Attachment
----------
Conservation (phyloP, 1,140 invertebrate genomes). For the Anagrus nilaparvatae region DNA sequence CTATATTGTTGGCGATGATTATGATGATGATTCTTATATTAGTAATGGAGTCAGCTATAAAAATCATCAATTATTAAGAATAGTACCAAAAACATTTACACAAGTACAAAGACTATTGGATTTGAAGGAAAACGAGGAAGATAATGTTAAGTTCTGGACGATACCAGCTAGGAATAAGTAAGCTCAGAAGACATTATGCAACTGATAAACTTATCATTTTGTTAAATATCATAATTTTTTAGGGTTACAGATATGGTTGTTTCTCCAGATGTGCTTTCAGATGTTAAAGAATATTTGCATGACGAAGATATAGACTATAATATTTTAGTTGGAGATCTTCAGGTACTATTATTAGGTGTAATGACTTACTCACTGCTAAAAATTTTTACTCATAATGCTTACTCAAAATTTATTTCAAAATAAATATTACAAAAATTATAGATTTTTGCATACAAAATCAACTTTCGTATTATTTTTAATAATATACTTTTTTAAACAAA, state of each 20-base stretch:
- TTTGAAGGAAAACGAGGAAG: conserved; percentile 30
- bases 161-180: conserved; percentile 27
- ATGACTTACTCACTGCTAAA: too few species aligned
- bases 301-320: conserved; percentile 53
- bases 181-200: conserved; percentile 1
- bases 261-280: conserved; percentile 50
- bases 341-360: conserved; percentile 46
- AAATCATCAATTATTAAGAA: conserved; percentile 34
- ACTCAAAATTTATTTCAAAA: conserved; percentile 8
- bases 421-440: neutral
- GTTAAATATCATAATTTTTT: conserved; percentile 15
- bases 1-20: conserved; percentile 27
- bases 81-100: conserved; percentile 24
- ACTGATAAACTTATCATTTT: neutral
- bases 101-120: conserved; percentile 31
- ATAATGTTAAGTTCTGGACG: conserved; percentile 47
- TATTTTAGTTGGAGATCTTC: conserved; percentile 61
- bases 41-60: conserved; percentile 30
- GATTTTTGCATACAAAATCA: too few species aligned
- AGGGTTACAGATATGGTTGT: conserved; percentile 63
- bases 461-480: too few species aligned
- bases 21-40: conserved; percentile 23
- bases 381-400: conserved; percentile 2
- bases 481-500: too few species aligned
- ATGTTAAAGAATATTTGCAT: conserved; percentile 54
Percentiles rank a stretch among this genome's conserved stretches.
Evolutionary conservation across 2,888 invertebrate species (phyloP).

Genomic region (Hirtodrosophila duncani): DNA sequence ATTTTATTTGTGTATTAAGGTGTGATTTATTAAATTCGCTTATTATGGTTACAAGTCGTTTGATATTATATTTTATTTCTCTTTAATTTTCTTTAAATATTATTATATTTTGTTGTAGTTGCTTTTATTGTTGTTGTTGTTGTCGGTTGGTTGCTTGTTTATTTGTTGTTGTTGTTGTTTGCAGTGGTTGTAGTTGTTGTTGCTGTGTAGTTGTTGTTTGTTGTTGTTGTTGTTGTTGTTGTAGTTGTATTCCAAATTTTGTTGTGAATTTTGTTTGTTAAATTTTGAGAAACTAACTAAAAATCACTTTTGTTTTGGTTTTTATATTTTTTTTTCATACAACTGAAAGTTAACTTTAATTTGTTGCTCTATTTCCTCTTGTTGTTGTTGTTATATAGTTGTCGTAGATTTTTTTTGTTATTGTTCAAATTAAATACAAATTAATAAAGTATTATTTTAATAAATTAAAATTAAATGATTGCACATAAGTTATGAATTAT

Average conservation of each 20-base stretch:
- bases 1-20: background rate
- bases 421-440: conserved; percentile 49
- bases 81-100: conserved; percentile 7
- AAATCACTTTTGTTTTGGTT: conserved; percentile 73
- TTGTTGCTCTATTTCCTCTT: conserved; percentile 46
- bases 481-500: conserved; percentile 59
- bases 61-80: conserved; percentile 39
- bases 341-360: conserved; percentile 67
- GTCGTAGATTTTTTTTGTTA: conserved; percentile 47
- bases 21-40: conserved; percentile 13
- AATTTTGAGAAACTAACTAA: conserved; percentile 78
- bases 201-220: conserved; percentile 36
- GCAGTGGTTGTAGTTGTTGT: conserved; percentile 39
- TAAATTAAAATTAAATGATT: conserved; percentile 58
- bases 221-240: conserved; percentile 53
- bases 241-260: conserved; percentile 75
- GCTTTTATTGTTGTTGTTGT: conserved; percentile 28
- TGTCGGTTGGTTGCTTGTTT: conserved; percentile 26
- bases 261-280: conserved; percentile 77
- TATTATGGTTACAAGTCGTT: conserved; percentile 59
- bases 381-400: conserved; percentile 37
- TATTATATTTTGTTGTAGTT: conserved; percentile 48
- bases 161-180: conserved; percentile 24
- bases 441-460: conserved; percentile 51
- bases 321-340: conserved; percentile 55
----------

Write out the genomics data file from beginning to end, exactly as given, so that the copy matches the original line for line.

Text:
Conservation (phyloP, 1,140 invertebrate genomes). For the Anagrus nilaparvatae region DNA sequence CTATATTGTTGGCGATGATTATGATGATGATTCTTATATTAGTAATGGAGTCAGCTATAAAAATCATCAATTATTAAGAATAGTACCAAAAACATTTACACAAGTACAAAGACTATTGGATTTGAAGGAAAACGAGGAAGATAATGTTAAGTTCTGGACGATACCAGCTAGGAATAAGTAAGCTCAGAAGACATTATGCAACTGATAAACTTATCATTTTGTTAAATATCATAATTTTTTAGGGTTACAGATATGGTTGTTTCTCCAGATGTGCTTTCAGATGTTAAAGAATATTTGCATGACGAAGATATAGACTATAATATTTTAGTTGGAGATCTTCAGGTACTATTATTAGGTGTAATGACTTACTCACTGCTAAAAATTTTTACTCATAATGCTTACTCAAAATTTATTTCAAAATAAATATTACAAAAATTATAGATTTTTGCATACAAAATCAACTTTCGTATTATTTTTAATAATATACTTTTTTAAACAAA, state of each 20-base stretch:
- TTTGAAGGAAAACGAGGAAG: conserved; percentile 30
- bases 161-180: conserved; percentile 27
- ATGACTTACTCACTGCTAAA: too few species aligned
- bases 301-320: conserved; percentile 53
- bases 181-200: conserved; percentile 1
- bases 261-280: conserved; percentile 50
- bases 341-360: conserved; percentile 46
- AAATCATCAATTATTAAGAA: conserved; percentile 34
- ACTCAAAATTTATTTCAAAA: conserved; percentile 8
- bases 421-440: neutral
- GTTAAATATCATAATTTTTT: conserved; percentile 15
- bases 1-20: conserved; percentile 27
- bases 81-100: conserved; percentile 24
- ACTGATAAACTTATCATTTT: neutral
- bases 101-120: conserved; percentile 31
- ATAATGTTAAGTTCTGGACG: conserved; percentile 47
- TATTTTAGTTGGAGATCTTC: conserved; percentile 61
- bases 41-60: conserved; percentile 30
- GATTTTTGCATACAAAATCA: too few species aligned
- AGGGTTACAGATATGGTTGT: conserved; percentile 63
- bases 461-480: too few species aligned
- bases 21-40: conserved; percentile 23
- bases 381-400: conserved; percentile 2
- bases 481-500: too few species aligned
- ATGTTAAAGAATATTTGCAT: conserved; percentile 54
Percentiles rank a stretch among this genome's conserved stretches.
Evolutionary conservation across 2,888 invertebrate species (phyloP).

Genomic region (Hirtodrosophila duncani): DNA sequence ATTTTATTTGTGTATTAAGGTGTGATTTATTAAATTCGCTTATTATGGTTACAAGTCGTTTGATATTATATTTTATTTCTCTTTAATTTTCTTTAAATATTATTATATTTTGTTGTAGTTGCTTTTATTGTTGTTGTTGTTGTCGGTTGGTTGCTTGTTTATTTGTTGTTGTTGTTGTTTGCAGTGGTTGTAGTTGTTGTTGCTGTGTAGTTGTTGTTTGTTGTTGTTGTTGTTGTTGTTGTAGTTGTATTCCAAATTTTGTTGTGAATTTTGTTTGTTAAATTTTGAGAAACTAACTAAAAATCACTTTTGTTTTGGTTTTTATATTTTTTTTTCATACAACTGAAAGTTAACTTTAATTTGTTGCTCTATTTCCTCTTGTTGTTGTTGTTATATAGTTGTCGTAGATTTTTTTTGTTATTGTTCAAATTAAATACAAATTAATAAAGTATTATTTTAATAAATTAAAATTAAATGATTGCACATAAGTTATGAATTAT

Average conservation of each 20-base stretch:
- bases 1-20: background rate
- bases 421-440: conserved; percentile 49
- bases 81-100: conserved; percentile 7
- AAATCACTTTTGTTTTGGTT: conserved; percentile 73
- TTGTTGCTCTATTTCCTCTT: conserved; percentile 46
- bases 481-500: conserved; percentile 59
- bases 61-80: conserved; percentile 39
- bases 341-360: conserved; percentile 67
- GTCGTAGATTTTTTTTGTTA: conserved; percentile 47
- bases 21-40: conserved; percentile 13
- AATTTTGAGAAACTAACTAA: conserved; percentile 78
- bases 201-220: conserved; percentile 36
- GCAGTGGTTGTAGTTGTTGT: conserved; percentile 39
- TAAATTAAAATTAAATGATT: conserved; percentile 58
- bases 221-240: conserved; percentile 53
- bases 241-260: conserved; percentile 75
- GCTTTTATTGTTGTTGTTGT: conserved; percentile 28
- TGTCGGTTGGTTGCTTGTTT: conserved; percentile 26
- bases 261-280: conserved; percentile 77
- TATTATGGTTACAAGTCGTT: conserved; percentile 59
- bases 381-400: conserved; percentile 37
- TATTATATTTTGTTGTAGTT: conserved; percentile 48
- bases 161-180: conserved; percentile 24
- bases 441-460: conserved; percentile 51
- bases 321-340: conserved; percentile 55